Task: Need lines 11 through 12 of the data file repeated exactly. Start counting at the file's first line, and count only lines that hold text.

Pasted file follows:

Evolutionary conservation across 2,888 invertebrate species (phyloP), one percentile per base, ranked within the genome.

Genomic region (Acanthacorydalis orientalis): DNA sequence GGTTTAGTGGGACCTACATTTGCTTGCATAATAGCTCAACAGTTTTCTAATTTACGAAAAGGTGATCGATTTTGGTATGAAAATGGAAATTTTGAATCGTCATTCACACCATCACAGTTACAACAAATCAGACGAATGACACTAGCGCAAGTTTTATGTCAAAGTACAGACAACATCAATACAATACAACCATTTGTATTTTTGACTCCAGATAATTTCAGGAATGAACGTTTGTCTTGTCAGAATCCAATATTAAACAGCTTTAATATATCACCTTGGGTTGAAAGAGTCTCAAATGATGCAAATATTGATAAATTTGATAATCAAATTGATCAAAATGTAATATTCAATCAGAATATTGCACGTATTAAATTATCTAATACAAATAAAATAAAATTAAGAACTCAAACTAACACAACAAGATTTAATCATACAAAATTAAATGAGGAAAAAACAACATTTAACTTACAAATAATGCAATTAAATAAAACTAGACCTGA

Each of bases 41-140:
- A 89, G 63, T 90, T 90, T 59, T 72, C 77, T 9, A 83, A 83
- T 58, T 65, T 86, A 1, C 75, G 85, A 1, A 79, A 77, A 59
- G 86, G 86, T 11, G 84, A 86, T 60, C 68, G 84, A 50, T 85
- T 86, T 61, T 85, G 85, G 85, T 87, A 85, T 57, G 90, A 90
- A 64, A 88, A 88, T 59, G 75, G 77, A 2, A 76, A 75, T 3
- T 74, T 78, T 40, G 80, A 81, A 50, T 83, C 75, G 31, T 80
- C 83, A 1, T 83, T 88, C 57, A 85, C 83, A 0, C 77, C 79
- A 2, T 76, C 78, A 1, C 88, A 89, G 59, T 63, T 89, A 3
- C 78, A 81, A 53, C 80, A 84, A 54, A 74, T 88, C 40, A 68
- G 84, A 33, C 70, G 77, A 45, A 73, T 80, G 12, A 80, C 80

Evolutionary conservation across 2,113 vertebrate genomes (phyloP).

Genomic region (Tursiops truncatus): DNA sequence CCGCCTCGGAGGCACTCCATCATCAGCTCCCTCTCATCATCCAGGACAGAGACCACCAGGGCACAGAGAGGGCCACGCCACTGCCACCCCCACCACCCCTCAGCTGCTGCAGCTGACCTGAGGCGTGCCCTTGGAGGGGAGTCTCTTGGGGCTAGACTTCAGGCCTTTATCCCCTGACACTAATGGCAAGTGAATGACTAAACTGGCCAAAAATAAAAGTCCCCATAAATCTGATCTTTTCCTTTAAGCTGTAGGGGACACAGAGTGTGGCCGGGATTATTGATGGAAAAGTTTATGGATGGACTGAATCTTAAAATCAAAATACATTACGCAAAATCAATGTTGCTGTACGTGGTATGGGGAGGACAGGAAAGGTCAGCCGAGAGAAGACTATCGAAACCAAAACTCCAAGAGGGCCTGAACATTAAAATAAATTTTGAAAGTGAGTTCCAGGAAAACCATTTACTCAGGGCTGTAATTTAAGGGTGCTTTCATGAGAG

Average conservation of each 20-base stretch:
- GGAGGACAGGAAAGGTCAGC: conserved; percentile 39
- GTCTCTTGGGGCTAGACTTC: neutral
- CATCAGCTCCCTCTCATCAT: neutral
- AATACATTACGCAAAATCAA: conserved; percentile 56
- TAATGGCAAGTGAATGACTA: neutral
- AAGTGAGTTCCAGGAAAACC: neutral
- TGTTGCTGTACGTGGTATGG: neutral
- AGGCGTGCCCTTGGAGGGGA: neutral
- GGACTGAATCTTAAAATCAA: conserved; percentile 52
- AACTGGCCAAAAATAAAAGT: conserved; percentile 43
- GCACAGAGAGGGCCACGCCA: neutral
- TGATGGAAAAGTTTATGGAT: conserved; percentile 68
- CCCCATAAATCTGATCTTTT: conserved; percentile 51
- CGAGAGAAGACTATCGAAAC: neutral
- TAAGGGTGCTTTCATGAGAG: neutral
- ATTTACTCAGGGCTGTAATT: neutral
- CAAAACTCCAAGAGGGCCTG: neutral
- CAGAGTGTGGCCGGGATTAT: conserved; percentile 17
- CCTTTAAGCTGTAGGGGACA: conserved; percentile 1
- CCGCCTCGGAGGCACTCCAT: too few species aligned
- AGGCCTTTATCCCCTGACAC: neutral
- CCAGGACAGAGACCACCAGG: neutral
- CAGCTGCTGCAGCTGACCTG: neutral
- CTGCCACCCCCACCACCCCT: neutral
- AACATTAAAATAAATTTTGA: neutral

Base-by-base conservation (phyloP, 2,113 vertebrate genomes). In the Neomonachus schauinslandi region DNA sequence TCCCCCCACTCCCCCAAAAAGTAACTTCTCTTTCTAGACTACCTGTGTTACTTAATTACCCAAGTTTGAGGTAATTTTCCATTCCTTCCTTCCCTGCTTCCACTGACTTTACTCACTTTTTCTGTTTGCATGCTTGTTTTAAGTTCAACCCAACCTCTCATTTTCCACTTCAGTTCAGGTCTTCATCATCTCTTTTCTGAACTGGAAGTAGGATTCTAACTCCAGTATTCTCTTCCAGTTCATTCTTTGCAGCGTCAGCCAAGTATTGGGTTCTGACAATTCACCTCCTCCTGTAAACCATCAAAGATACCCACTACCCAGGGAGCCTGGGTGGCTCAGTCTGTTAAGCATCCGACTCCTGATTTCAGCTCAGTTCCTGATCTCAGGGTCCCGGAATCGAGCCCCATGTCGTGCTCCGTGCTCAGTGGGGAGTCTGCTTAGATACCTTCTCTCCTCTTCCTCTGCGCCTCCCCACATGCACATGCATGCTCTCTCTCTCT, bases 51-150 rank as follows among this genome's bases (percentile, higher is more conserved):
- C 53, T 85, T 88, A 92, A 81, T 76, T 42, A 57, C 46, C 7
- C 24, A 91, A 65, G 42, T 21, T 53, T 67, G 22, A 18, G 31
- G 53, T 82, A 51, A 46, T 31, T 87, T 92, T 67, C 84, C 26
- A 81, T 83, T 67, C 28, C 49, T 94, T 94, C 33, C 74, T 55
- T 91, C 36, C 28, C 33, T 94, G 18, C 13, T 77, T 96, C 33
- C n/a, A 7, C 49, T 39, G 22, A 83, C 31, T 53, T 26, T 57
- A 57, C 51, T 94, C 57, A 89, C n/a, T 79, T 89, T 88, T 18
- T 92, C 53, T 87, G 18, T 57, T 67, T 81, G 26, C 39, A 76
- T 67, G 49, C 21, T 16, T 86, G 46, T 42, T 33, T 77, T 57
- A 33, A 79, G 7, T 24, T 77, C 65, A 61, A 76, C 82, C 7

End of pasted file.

- A 2, T 76, C 78, A 1, C 88, A 89, G 59, T 63, T 89, A 3
- C 78, A 81, A 53, C 80, A 84, A 54, A 74, T 88, C 40, A 68